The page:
Our brigade were honored with the right of the line, and at one o’clock we started for Centerville – arrived at two; and then by a circuitous march of fifteen miles, (the last four of which being upon the double quick) reached Bull’s Run where the enemy were entrenched, eighty thousand strong. The Burnside Brigade was ordered immediately into the field, and the 2nd N. H. was the first regiment that formed in line of battle; and here let me say that although we were confident that we could not succeed, our glorious regiment stood the galling fire of eighty thousand rebels and three immense masked batteries without a single man faltering in the least; yes, men stood up beneath that leaden hail and were cut down like grass, and never for one moment flinched. That, indeed was a proud moment for the Old Granite State.

For six and one half hours they stood there, and were mowed down, without orders to retreat; at length came the welcome sound, and then commenced the stampede by a few other regiments – ours never once joining – thus we were the last to leave the field, as well as the first upon it.

Up to this time, our dead and wounded had been carried from the field by details from each company. From our Company, F, Sergeant F. M. Rhodes and Corporal R. O. Young, of Lancaster, and Privates J. H. Foye, of Great Falls, and one or two others, were busy nearly all the time carrying away the dead and dying, being exposed especially to the fire of their sharp shooters, for the southern savages seemed to delight in killing as many of our wounded as possible – the orders they received being to give no quarter.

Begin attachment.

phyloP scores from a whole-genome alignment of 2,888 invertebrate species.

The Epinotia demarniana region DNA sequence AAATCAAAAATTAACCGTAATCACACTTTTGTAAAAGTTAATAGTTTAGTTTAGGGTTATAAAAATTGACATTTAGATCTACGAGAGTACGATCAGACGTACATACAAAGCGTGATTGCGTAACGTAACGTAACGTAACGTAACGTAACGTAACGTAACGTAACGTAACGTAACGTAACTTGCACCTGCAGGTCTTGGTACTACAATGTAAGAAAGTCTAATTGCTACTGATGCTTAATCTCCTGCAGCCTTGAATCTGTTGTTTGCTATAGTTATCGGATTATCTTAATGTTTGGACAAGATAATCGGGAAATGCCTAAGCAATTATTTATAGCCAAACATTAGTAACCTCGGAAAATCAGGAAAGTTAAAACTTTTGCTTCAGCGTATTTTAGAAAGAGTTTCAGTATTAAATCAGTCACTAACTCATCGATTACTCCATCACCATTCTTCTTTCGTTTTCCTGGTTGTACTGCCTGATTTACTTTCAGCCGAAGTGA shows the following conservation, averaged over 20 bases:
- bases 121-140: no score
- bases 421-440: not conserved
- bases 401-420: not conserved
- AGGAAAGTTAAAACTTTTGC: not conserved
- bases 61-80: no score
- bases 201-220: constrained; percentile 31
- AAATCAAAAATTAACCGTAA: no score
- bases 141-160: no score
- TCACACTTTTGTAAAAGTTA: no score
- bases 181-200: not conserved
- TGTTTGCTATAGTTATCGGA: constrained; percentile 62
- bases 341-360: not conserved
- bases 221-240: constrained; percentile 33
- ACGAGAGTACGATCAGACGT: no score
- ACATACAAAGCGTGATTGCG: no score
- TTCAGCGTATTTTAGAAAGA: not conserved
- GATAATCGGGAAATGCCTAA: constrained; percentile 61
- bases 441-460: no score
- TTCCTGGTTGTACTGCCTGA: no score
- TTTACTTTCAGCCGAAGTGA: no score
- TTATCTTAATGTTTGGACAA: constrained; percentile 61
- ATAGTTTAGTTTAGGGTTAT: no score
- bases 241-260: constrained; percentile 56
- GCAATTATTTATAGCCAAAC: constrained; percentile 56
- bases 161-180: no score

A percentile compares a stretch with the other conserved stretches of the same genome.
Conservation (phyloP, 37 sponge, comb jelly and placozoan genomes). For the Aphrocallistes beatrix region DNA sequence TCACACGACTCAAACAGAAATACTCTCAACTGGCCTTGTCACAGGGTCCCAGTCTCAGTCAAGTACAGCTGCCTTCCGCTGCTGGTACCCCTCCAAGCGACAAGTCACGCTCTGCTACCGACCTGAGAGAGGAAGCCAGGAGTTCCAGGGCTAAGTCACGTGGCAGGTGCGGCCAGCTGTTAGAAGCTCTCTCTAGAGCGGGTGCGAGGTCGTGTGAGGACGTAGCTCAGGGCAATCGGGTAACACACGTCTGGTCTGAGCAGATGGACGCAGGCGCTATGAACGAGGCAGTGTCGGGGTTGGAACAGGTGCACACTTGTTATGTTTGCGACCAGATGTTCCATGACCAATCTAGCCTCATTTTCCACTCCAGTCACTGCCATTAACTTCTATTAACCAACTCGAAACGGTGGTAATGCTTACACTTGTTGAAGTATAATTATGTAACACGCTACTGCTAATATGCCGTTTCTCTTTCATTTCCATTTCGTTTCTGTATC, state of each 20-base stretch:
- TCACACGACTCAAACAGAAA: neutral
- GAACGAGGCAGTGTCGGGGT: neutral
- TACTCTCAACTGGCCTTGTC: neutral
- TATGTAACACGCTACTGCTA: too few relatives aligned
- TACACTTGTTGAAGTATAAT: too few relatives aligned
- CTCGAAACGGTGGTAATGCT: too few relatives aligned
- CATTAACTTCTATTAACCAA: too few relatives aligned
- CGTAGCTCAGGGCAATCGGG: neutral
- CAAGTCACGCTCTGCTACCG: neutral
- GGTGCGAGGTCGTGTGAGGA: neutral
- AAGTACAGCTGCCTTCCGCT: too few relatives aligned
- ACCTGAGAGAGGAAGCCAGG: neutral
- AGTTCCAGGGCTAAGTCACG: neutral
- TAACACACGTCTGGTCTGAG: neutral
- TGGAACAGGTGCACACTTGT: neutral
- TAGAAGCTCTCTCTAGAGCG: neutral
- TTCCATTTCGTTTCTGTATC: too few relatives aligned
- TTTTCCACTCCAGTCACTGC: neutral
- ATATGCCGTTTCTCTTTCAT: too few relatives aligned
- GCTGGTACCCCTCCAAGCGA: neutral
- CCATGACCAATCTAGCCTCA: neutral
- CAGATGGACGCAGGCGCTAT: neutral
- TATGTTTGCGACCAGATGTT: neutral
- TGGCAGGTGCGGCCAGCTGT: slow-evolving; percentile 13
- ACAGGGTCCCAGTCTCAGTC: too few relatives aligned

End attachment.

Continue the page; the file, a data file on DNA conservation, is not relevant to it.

As I said, our Regiment was the last to leave the field; and as they marched off by companies in regular order they were made the especial mark of their batteries; it was here that our men were cut up the worst – here that our flag was repeatedly shot out of its bearer’s hands, its eagle shot off and its staff completely shattered. – The Color Sergeant of our Regiment, Lawrence, is indeed a brave fellow. After Dustin, the bearer of one of our flags was killed, Lawrence took both, and with them still waving aloft, carried them in triumph from the field, while most of the other regiments lost theirs.